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Odell Beckham Jr. doesn’t need to be at OTAs, but it’s better for the Giants when he is

Beckham’s teammates could benefit from having his energy and approach at practices.

NFL: New York Giants at Philadelphia Eagles James Lang-USA TODAY Sports

EAST RUTHERFORD, N.J. – He was chatting about how his first five years in the league were a maze of mistakes, confusion, and introspection and how he grew into the 12-year veteran he is today that views the NFL as an honor. This was receiver Brandon Marshall on Thursday at the Giants facility wearing a fresh "NY" on his long-sleeved shirt that replaces the "NYJ" that he wore last season.

Marshall strolled from the Jets into a Giants culture that is as old-school as the NFL gets, impressed by how he has met in every corner of the place people who have worked for the franchise for a decade or more. It is stability that does not slip past him, another reminder of his newfound strength and how he has begun to use his NFL platform for social causes that matter and for continued personal growth that swells.

What he had to say about Giants star receiver Odell Beckham Jr. was instructive. Beckham, entering his fourth NFL season, is a lightning rod when he is present and an equal force when he is not. He is not at the Giants OTA workouts this week. It is a voluntary workout that Beckham volunteers to skip.

Marshall and several other Giants said that Beckham is probably working as hard on his own while away as the Giants are while present. Marshall recalled watching Beckham exert in the Giants weight room, an instance where Beckham was hanging on a high bar in an unusual way and then fell to the floor lightly on his feet, balanced, in a prance and stance that most humans could never match.

"He is probably the best athlete I’ve ever seen," Marshall said. "He has cool hair. He has the biggest shoe deal in history. I wish I had those things!"

This is why it can hurt Beckham and the Giants when he is a no-show to these OTAs.

If his teammates acknowledge him in such a manner, they all benefit from his presence — his high-energy, supremely athletic approach. Rookies would get the chance to see how he does it and get off on an even more proper fit. The entire level of the work rises when the best is among them. Trust builds.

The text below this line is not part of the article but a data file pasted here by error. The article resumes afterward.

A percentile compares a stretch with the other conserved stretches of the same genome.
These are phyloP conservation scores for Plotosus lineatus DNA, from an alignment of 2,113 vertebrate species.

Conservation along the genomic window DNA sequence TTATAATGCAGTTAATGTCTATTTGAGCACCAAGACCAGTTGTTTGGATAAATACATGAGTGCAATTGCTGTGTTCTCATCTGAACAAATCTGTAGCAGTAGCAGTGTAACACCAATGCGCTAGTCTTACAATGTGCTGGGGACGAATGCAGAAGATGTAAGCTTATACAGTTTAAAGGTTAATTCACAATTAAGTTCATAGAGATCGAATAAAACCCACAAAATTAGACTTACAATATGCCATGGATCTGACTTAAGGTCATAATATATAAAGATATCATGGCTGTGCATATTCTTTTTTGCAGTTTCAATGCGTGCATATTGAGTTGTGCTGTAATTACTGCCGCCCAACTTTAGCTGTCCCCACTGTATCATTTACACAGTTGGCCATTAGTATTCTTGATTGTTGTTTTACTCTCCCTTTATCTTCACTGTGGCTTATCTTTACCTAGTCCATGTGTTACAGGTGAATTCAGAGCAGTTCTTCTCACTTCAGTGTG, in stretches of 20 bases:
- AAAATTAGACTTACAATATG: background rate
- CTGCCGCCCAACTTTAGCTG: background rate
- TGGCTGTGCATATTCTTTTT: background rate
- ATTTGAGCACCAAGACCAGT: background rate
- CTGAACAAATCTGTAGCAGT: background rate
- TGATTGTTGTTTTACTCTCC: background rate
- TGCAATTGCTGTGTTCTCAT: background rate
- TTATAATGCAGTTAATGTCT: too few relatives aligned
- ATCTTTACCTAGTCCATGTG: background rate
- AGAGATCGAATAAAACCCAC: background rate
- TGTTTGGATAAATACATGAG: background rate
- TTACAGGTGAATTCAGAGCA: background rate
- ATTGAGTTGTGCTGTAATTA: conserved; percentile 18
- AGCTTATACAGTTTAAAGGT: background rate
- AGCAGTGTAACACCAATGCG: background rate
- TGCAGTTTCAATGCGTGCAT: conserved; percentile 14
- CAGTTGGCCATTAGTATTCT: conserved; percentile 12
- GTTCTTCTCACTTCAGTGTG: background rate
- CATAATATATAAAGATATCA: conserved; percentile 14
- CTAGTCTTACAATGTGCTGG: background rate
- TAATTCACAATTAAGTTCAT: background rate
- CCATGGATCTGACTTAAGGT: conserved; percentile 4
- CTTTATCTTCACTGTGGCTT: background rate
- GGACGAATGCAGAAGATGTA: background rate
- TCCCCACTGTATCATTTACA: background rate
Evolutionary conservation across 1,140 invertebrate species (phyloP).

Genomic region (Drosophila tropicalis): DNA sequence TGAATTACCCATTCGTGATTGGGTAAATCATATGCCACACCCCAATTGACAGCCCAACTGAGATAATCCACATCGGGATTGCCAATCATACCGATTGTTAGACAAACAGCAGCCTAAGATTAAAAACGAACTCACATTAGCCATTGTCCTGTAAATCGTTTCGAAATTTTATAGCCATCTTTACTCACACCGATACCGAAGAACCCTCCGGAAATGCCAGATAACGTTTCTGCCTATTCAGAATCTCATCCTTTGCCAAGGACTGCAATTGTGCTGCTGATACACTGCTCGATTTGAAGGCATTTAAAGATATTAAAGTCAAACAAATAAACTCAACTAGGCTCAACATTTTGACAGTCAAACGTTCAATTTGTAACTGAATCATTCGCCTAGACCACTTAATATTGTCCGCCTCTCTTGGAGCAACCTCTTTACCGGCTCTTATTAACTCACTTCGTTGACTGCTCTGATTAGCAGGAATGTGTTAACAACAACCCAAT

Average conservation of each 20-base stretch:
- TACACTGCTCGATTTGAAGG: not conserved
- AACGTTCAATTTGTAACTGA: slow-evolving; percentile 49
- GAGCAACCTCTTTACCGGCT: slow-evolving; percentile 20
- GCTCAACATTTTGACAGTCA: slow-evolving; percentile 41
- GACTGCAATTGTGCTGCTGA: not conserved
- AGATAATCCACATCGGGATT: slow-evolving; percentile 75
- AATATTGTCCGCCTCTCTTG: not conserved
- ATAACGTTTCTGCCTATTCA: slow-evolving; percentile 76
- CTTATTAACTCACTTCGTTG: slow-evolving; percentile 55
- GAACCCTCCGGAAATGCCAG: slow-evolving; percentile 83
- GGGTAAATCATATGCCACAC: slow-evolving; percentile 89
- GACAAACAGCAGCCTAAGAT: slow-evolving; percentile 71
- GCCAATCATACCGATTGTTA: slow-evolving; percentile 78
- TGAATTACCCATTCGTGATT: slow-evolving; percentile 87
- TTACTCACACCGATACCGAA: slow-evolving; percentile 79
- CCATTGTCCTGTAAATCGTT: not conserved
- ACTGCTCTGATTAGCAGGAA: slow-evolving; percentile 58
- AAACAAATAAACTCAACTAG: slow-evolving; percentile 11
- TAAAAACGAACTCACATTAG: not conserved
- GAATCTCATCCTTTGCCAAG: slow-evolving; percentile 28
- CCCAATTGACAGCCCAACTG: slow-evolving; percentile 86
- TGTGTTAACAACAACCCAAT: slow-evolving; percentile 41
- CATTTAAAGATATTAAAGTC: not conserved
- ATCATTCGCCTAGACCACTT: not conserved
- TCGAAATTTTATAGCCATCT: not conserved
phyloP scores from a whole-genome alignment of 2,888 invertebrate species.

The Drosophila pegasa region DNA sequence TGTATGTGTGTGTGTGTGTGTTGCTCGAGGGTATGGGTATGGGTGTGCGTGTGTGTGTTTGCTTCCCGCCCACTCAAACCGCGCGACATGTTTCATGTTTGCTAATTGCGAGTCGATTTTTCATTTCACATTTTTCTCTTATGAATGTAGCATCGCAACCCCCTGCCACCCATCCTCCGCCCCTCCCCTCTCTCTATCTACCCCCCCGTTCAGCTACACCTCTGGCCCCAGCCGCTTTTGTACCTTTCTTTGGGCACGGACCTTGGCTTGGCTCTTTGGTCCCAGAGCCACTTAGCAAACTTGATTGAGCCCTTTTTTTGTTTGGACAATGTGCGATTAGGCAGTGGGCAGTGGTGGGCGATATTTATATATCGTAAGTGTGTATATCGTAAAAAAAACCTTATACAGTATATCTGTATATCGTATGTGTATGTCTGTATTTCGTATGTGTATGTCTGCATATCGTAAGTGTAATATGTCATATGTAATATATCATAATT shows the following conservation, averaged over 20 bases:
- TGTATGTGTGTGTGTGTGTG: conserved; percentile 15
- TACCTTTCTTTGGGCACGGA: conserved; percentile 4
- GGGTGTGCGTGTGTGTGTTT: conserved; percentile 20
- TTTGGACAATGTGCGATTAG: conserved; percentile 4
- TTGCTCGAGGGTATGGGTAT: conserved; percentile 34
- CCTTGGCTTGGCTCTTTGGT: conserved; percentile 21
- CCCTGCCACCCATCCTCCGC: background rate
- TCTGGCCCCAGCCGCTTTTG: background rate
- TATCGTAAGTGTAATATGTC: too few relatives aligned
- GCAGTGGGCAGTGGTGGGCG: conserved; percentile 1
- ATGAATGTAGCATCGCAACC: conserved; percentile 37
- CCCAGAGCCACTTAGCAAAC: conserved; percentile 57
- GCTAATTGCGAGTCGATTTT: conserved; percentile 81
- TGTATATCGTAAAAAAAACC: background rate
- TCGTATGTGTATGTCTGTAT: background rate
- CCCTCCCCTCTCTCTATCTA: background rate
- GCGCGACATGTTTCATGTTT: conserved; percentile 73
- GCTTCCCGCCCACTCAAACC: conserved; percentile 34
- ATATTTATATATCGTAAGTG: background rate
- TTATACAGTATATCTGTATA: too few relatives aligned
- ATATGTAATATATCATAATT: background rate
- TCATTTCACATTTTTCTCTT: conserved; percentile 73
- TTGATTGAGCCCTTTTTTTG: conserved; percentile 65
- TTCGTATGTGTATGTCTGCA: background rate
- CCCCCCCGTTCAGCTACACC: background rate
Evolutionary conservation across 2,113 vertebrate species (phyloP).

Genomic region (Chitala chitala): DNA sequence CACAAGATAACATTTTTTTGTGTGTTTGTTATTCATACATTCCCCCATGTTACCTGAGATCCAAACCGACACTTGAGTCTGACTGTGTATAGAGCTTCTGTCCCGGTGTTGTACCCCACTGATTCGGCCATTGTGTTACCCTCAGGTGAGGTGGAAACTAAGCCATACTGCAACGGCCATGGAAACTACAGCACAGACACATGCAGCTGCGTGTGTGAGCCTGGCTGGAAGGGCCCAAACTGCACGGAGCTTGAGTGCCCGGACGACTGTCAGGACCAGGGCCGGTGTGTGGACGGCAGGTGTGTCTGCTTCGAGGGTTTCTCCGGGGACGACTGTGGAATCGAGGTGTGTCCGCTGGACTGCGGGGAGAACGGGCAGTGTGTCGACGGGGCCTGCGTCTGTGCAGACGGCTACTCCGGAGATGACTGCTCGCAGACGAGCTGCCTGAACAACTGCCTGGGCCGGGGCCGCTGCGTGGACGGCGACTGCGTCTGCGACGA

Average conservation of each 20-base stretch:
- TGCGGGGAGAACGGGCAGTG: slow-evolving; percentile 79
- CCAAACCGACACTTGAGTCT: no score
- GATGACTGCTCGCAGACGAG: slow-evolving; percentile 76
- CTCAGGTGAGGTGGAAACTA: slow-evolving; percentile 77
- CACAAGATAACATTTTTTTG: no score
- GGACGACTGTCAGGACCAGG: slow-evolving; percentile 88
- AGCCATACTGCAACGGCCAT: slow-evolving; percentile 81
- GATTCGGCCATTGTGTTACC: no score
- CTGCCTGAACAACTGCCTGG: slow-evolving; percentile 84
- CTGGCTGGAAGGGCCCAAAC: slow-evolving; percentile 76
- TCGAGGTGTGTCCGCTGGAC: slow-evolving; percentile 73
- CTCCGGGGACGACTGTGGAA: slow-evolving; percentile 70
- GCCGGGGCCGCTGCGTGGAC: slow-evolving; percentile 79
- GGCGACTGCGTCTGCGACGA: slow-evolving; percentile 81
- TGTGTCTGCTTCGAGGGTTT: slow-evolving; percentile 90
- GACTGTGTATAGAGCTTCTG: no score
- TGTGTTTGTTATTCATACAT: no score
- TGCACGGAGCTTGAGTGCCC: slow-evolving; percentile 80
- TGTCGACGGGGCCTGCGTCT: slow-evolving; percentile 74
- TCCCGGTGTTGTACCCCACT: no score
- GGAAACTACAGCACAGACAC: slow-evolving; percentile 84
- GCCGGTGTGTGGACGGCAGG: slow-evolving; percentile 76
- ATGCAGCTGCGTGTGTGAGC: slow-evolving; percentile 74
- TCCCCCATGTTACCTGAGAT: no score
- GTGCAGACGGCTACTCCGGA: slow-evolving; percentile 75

The other factor here is that when you sign such a mega Nike shoe deal like Beckham did this week reportedly for $29 million over five years and possibly as much as $48 million over the next eight years, it helps to stay grounded in a locker room full of teammates who can only dream of such financial boost. It is a time to be as normal as possible, as inclusive as possible, stay connected, exude humility.

Marshall told me: "I think guys understand that something like that for Odell is great for Odell. In this league, players tend to realize, ‘This is my island.’ Most guys get it."

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When you start talking about "island" and mixing it with "team," that is a toxic, defeating, unworkable mix. Sure, it exists in some level on every team, but the great teams, the great franchises attempt to minimize the exclusivity of players and promote the all-in-one concepts that build championship mettle.

Consider Seattle. Reports are surfacing now about rumblings that have been brewing for a while on the Russell Wilson factor among the Seahawks. Wilson talks a good game about being one of the guys but sometimes carries himself in a way that screams otherwise. I wouldn’t call it a schism in Seattle, but it is certainly an issue with complex layers that the Seahawks have been managing since he first entered the locker room in 2012. And if the Seahawks are not careful, the timing is ripe for it to explode this season.

Beckham is 24. He has accomplished rare feats in his first three NFL seasons. He has matched his on-field deeds with a tricky, successful crossover leap into pop culture. The spotlight adores him. He revels in it.

When critics seek to guess why he is not presently with the Giants, they look to his off-field endeavors. They wonder if he simply does not like that his Giants salary is $1.8 million this year and if he considers that not worthy of him showing up to voluntary workouts. None of that really matters; only that he is currently on his own "island."

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He is not the only NFL player who has skipped his team’s voluntary OTAs. But he is the most pronounced.

The Giants have a superstar on their hands, a superstar among them, a player in their history that only Hall of Fame linebacker Lawrence Taylor, in comparison, is even close to matching. Taylor last played in 1993. This is a new day, a new time, a new set of circumstances for Beckham and the Giants to chart. Beckham has had his blowup moments. The Giants have counseled him. He has repeatedly made his own decisions about what he will do in his spare time. The Giants have counseled him.

Let a young man be a young man. Let him live his dream. Relax. Odell Beckham Jr., knows what time it is. These are what people closest to him preach. So does he.

There is merit to that. Unless Beckham becomes completely rapt on his own island.